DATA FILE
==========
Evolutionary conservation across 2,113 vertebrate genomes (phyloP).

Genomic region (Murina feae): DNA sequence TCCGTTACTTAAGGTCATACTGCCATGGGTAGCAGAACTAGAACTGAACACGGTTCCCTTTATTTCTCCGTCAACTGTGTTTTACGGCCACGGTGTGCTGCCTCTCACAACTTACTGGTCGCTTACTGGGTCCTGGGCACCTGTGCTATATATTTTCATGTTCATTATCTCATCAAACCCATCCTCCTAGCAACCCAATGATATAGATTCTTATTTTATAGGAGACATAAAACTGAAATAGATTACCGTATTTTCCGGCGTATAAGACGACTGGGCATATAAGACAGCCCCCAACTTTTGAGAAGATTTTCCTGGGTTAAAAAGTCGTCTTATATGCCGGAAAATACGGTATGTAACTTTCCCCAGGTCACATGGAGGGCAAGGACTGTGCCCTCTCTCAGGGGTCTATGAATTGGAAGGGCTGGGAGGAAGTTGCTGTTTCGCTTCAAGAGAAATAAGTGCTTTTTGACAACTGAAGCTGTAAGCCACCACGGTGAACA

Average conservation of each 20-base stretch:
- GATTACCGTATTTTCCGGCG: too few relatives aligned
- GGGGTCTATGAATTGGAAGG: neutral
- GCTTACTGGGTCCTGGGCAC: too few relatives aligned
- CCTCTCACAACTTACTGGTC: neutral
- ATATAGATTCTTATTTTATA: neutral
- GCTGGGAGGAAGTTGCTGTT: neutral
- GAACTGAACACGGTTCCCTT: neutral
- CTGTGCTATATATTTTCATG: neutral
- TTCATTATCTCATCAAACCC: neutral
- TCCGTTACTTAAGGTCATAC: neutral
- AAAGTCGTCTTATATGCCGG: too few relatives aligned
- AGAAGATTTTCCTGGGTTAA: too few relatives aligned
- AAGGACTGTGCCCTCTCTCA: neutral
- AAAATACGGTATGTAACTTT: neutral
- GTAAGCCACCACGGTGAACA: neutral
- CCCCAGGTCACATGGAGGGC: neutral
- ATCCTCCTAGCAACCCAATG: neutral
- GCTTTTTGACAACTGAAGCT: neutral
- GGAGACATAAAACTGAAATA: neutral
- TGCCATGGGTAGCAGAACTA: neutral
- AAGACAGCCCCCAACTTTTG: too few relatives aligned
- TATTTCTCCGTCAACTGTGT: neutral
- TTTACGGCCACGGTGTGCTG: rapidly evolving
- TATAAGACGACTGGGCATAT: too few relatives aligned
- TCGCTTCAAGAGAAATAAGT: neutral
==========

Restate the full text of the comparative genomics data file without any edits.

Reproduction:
Evolutionary conservation across 2,113 vertebrate genomes (phyloP).

Genomic region (Murina feae): DNA sequence TCCGTTACTTAAGGTCATACTGCCATGGGTAGCAGAACTAGAACTGAACACGGTTCCCTTTATTTCTCCGTCAACTGTGTTTTACGGCCACGGTGTGCTGCCTCTCACAACTTACTGGTCGCTTACTGGGTCCTGGGCACCTGTGCTATATATTTTCATGTTCATTATCTCATCAAACCCATCCTCCTAGCAACCCAATGATATAGATTCTTATTTTATAGGAGACATAAAACTGAAATAGATTACCGTATTTTCCGGCGTATAAGACGACTGGGCATATAAGACAGCCCCCAACTTTTGAGAAGATTTTCCTGGGTTAAAAAGTCGTCTTATATGCCGGAAAATACGGTATGTAACTTTCCCCAGGTCACATGGAGGGCAAGGACTGTGCCCTCTCTCAGGGGTCTATGAATTGGAAGGGCTGGGAGGAAGTTGCTGTTTCGCTTCAAGAGAAATAAGTGCTTTTTGACAACTGAAGCTGTAAGCCACCACGGTGAACA

Average conservation of each 20-base stretch:
- GATTACCGTATTTTCCGGCG: too few relatives aligned
- GGGGTCTATGAATTGGAAGG: neutral
- GCTTACTGGGTCCTGGGCAC: too few relatives aligned
- CCTCTCACAACTTACTGGTC: neutral
- ATATAGATTCTTATTTTATA: neutral
- GCTGGGAGGAAGTTGCTGTT: neutral
- GAACTGAACACGGTTCCCTT: neutral
- CTGTGCTATATATTTTCATG: neutral
- TTCATTATCTCATCAAACCC: neutral
- TCCGTTACTTAAGGTCATAC: neutral
- AAAGTCGTCTTATATGCCGG: too few relatives aligned
- AGAAGATTTTCCTGGGTTAA: too few relatives aligned
- AAGGACTGTGCCCTCTCTCA: neutral
- AAAATACGGTATGTAACTTT: neutral
- GTAAGCCACCACGGTGAACA: neutral
- CCCCAGGTCACATGGAGGGC: neutral
- ATCCTCCTAGCAACCCAATG: neutral
- GCTTTTTGACAACTGAAGCT: neutral
- GGAGACATAAAACTGAAATA: neutral
- TGCCATGGGTAGCAGAACTA: neutral
- AAGACAGCCCCCAACTTTTG: too few relatives aligned
- TATTTCTCCGTCAACTGTGT: neutral
- TTTACGGCCACGGTGTGCTG: rapidly evolving
- TATAAGACGACTGGGCATAT: too few relatives aligned
- TCGCTTCAAGAGAAATAAGT: neutral